When reforming healthcare earlier this year, the U.S. opened the door to increased competition for protein therapeutics. The Biologics Price Competition and Innovation Act provides a new mechanism for approving a biological product that is biosimilar to a previously approved (reference) product. Previously, biological products could only be approved after a complete battery of clinical trials. Now, an easier path to approval is available for a biosimilar, a biological product that is highly similar to a reference product and whose safety, purity, and potency show no clinically meaningful differences with the reference product.
As patents expire on existing, billion-dollar biologics, biosimilars offer a tantalizing opportunity for companies ready to jump in and compete for that market share. As an extra sweetener, certain biosimilars can be designated as “interchangeable” with a reference product if the biosimilar can be expected to produce the same result as the reference product in any given patient. For biological products that are administered repeatedly, a biosimilar is only interchangeable if switching between the biosimilar and the reference product is as safe and effective as repeatedly using the reference product.
Interchangeable products have an important advantage in the marketplace. As with generic pharmaceuticals, pharmacies can substitute an interchangeable biosimilar for the reference product without involving the doctor who originally prescribed it. In this way, interchangeable biosimilars offered at reduced prices may quickly grab market share.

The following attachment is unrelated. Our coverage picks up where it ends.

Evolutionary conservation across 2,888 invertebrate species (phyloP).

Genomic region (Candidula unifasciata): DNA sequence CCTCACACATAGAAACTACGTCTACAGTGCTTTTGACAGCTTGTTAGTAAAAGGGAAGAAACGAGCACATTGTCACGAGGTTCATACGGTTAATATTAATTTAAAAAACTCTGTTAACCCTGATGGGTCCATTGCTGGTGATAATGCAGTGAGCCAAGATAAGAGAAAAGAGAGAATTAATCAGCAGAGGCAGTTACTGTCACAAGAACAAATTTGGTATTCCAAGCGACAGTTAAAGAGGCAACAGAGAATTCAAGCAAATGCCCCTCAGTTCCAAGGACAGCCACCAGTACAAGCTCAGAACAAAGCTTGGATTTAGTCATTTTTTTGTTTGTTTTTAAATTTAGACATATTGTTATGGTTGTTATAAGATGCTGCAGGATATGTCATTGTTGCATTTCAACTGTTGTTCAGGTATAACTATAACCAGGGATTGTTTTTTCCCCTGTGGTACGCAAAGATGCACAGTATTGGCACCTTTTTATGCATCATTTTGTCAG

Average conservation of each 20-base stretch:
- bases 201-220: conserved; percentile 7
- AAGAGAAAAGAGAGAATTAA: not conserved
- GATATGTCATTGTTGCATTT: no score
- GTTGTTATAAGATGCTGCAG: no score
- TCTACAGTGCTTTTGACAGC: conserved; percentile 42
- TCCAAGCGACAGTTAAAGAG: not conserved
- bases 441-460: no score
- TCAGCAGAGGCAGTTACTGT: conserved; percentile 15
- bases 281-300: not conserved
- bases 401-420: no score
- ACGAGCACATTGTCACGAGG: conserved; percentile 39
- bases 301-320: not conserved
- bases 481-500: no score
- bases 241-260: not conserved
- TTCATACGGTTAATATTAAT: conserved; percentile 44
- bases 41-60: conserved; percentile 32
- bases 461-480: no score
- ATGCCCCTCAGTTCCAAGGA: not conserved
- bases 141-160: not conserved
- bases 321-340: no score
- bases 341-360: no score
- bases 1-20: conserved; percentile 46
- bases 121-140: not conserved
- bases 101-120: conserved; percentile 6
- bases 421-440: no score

To balance the benefits of competition and innovation, Congress included a period of at least 12 years of data exclusivity for a reference product, that is, a 12-year period before the FDA has authority to approve through the expedited pathway a corresponding biosimilar. The exclusivity period begins to run from the date the reference product is first approved. No biosimilar application can even be filed until four years after the approval of the reference product. In contrast, the FDA typically gives traditional pharmaceuticals (new chemical entities) about five years of regulatory exclusivity.
If biologics receive 12 years of exclusivity from the FDA, what additional protection do patents offer?
The First 12 Years
First, during that 12-year window, patents play the same role they always have: preventing others from developing and marketing a competing product requiring a traditional FDA approval process. The 12-year FDA exclusivity blocks only the new, abbreviated biosimilar approval process. Competitors willing to invest in a full set of clinical trials can seek FDA approval through the traditional pathway for biologics, without waiting 12 years. Against such motivated competition, patents offer the only protection.
For example, the U.S. market for erythropoietin is about $3 billion annually, a market in which Amgen and its licensees are the only players. In the past, multiple companies have sought to challenge Amgen’s position by offering a competing product, despite the absence of any biosimilar pathway for FDA approval. Amgen thwarted each would-be competitor, not through exclusivity from the FDA, but through patent protection.